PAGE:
What Behavioral Changes Can I Expect from an Older Dog?
Your puppy has grown up into a beautiful dog, is probably much better about doing the duty in the right time and place, and hopefully has a good understanding of the household rules. When your dog is entering his senior years, behavioral changes are a normal part of life. Learning about how your fuzzy family member is aging can help you understand what is normal for your dog.
Behavior Changes Due to Aging
Veterinarian Dr. Jeremy Grossbard says the most important thing to remember is that age is not a disease. It’s important to recognize that aging is normal and that changing behavior is a part of that.
General “Slowing Down”
When your dog is in his senior years, settling into a more relaxed pace of life is to be expected. Puppies are full of energy for learning and growing, but now that your dog is older, you can expect less intensity with playtime and less interest in toys. Your dog may choose some favorites and not be interested in new-fangled ideas. It’s still important to have regular playtime with your pet and to keep favorite toys available. A normal exercise routine is also a good part of a daily routine. Dr. Grossbard’s biggest tip for this time of life: “Spend time with them.” It’s truly the most important aspect of your canine relationship.
Regular rest and naps are important for a senior dog’s health. Keeping a bed or mat on the first floor, near where you spend the majority of your day, lets your dog rest comfortably and feel the social bond of being close to you.
If you do notice sudden changes in your dog’s behavior or rest patterns, go to the vet. This can be indicative of major health problems, ranging from heart disease to neurological issues. Any significant or rapid onset of behavioral change is worthy of concern.
Vision and Hearing Loss
It’s normal for nearly every dog to experience some vision and hearing loss with age, just as we do. This can affect your dog’s behavior as well. He may not hear you when you call from far away, or he might be afraid to walk around in the dark or stop hanging out in a previously favorite shady nook. You can help your dog feel more comfortable by keeping stairways lit, using nightlights to make dark corners less scary, and keeping a closer range for a diminished earshot distance. Also keep toys and playthings in open areas where your dog will be more comfortable playing.
Cataracts are more serious and make your dog’s vision cloudy all the time, not just at night. A vet eye specialist can perform surgery to remove cataracts or prescribe eyedrops to help improve vision. Detached retinas are another concern. If your dog seems afraid to move, is running into things, or doesn’t seem to hear any sounds, go to the vet right away.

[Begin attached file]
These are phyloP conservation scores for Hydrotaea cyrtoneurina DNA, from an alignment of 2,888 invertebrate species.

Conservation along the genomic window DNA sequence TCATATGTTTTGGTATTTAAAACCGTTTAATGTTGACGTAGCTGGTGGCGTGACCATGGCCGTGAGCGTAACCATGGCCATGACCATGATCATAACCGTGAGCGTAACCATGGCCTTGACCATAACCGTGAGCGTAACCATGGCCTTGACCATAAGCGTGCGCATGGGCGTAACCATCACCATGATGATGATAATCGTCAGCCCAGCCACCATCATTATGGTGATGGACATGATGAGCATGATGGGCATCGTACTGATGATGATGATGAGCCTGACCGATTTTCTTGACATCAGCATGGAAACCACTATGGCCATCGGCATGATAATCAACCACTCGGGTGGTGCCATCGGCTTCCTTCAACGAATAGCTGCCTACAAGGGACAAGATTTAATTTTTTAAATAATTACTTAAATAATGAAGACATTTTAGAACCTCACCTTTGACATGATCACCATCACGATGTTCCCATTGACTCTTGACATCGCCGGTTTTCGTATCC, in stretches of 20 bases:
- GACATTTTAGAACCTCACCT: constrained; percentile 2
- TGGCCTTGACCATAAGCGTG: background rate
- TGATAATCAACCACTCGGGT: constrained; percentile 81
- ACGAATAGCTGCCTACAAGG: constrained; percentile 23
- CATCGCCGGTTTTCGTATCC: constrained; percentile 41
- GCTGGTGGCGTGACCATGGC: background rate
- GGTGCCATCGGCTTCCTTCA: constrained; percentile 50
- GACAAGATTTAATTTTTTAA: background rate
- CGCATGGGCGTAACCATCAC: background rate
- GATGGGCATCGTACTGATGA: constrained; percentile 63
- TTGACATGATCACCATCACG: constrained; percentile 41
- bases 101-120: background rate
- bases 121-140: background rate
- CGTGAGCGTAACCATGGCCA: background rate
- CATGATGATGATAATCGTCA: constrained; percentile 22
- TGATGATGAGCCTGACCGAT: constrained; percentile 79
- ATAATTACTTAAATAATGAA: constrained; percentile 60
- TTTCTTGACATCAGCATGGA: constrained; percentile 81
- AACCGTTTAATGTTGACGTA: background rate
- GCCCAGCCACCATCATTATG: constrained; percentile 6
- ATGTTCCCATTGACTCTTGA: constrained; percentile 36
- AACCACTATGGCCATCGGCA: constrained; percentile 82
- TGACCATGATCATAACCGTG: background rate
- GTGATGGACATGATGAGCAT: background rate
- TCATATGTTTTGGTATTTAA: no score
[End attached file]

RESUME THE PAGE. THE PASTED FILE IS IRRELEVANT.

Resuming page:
Common Ailments that Affect Behavior
There are many senior dog health issues to watch out, and some can affect behavior. Two major categories are called out below, but always consult your vet with any behavioral concerns.
Dr. Grossbard explains that some level of dementia will affect almost all pets. This can affect their daily habits, meaning they may sleep more during the day and pace more at night. Your dog might stare into space, unaware of his surroundings, crying and acting nervous at these times. A change in eating patterns or loss of housebreaking can also be associated with dementia.
While dementia cannot be reversed, your vet may recommend medications or dietary supplements to slow the progression. Talk with your vet about the best treatment options for your specific dog, and visit your vet immediately with any sudden changes.
The best thing you can do at home is spend time with your dog and let him know how much you love him with plenty of playtime and snuggles. This is a confusing time for your pet, and being supportive in this way is very important.
Dogs may experience some joint stiffness with age. It may take your dog a while to limber up after lying down, or he may whine and be unable to jump into the car for a joyride. This is normal, but pain is not.
Pets are instinctively guarded about showing signs of pain. Dr. Grossbard says, “In the wild, dogs and cats don’t act like they are painful because that puts up a big neon sign that tells a predator, ‘Hey, come eat me.’ Our pets may be instinctually preprogrammed to not show off their pain.”
Your dog could have one of many reactions to pain. Some become stoic and guarded, others may paw or lick a specific place without stopping, some won’t eat or drink, and others will cry and whine. The bottom line is that if you suspect your pet is in pain, you need to go to the vet.